Walking Together in Partnership: Exploring the Impact of Localisation of Humanitarian Action Research in the Pacific

Publication language
Date published
31 Mar 2021
Lessons papers
Capacity development, Local capacity, Partnerships, Coordination, humanitarian action, Humanitarian Principles, NGOs, Research methodology
Fiji, Tonga, Solomon Islands, Vanuatu

Working in partnership is a journey. The path we take and how we walk together on it are as important as the destination. Three years ago, the Pacific Islands Association of NGOs (PIANGO) and Humanitarian Advisory Group (HAG) embarked on a journey together: to explore progress on locally led humanitarian action in the Pacific. Our partnership was founded on the idea that it was both possible to track progress on localisation, and to influence change using the research evidence, with Pacific researchers and partners leading the way.

The research draws on Fijian values of ‘duavata’ meaning togetherness and unity. This refers to the unity between HAG and PIANGO in forging this partnership.

This paper explores our successes, our challenges and our learning about partnership and research impact with the aim of promoting more equitable knowledge production and exchange in the humanitarian sector. While it draws on research, it is primarily a learning and reflective piece.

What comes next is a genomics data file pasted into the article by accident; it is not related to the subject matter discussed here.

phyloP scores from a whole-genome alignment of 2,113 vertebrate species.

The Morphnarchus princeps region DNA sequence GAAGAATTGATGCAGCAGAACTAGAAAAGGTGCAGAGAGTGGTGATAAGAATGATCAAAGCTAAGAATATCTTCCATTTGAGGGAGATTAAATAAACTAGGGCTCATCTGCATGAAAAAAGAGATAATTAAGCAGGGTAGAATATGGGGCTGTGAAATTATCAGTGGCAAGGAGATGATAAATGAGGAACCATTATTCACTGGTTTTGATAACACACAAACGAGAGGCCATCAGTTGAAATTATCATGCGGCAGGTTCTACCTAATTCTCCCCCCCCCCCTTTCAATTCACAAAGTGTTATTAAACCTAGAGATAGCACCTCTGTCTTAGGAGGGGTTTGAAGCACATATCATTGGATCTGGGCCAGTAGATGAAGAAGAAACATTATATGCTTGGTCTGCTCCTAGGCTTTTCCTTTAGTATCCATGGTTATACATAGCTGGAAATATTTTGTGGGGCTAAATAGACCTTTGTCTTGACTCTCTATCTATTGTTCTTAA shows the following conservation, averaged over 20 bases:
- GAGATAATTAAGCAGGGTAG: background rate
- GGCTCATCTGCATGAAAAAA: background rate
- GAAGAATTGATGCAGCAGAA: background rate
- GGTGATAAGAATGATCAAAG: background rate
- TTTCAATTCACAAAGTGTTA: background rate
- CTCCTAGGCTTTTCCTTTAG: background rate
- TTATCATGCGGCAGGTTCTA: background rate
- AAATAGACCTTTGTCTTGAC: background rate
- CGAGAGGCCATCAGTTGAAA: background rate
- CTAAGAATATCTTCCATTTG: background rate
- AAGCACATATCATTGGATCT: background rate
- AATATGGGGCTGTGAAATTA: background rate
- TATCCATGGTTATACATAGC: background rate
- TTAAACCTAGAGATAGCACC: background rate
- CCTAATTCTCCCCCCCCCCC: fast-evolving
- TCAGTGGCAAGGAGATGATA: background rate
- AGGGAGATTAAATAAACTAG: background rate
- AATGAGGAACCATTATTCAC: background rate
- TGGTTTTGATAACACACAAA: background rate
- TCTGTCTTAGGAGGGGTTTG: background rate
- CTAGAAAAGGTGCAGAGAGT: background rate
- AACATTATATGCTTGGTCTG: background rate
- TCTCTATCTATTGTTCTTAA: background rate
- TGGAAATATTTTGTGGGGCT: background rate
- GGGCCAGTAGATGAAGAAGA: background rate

The paper has three objectives:

1. To explore the partnership between PIANGO, HAG and national NGO umbrella bodies, including factors such as partnership
design, principled ways of working and local ownership and leadership

2. To examine the impact of HAG and PIANGO’s localisation research in the Pacific, looking at how various stakeholders have used the evidence base and tools produced and how this has affected policy, discourse, or practice

3. To assess how the way we conducted the partnership has shaped the research impact

The paper first explores the partnership between HAG and PIANGO, including important principles and milestones. The second section examines the partnership’s emerging impact at a regional level and in 4 case study countries (Fiji, Solomon Islands, Tonga and Vanuatu), followed by a summary of enabling and challenging factors. It concludes with an outline of future steps.

Humanitarian Advisory Group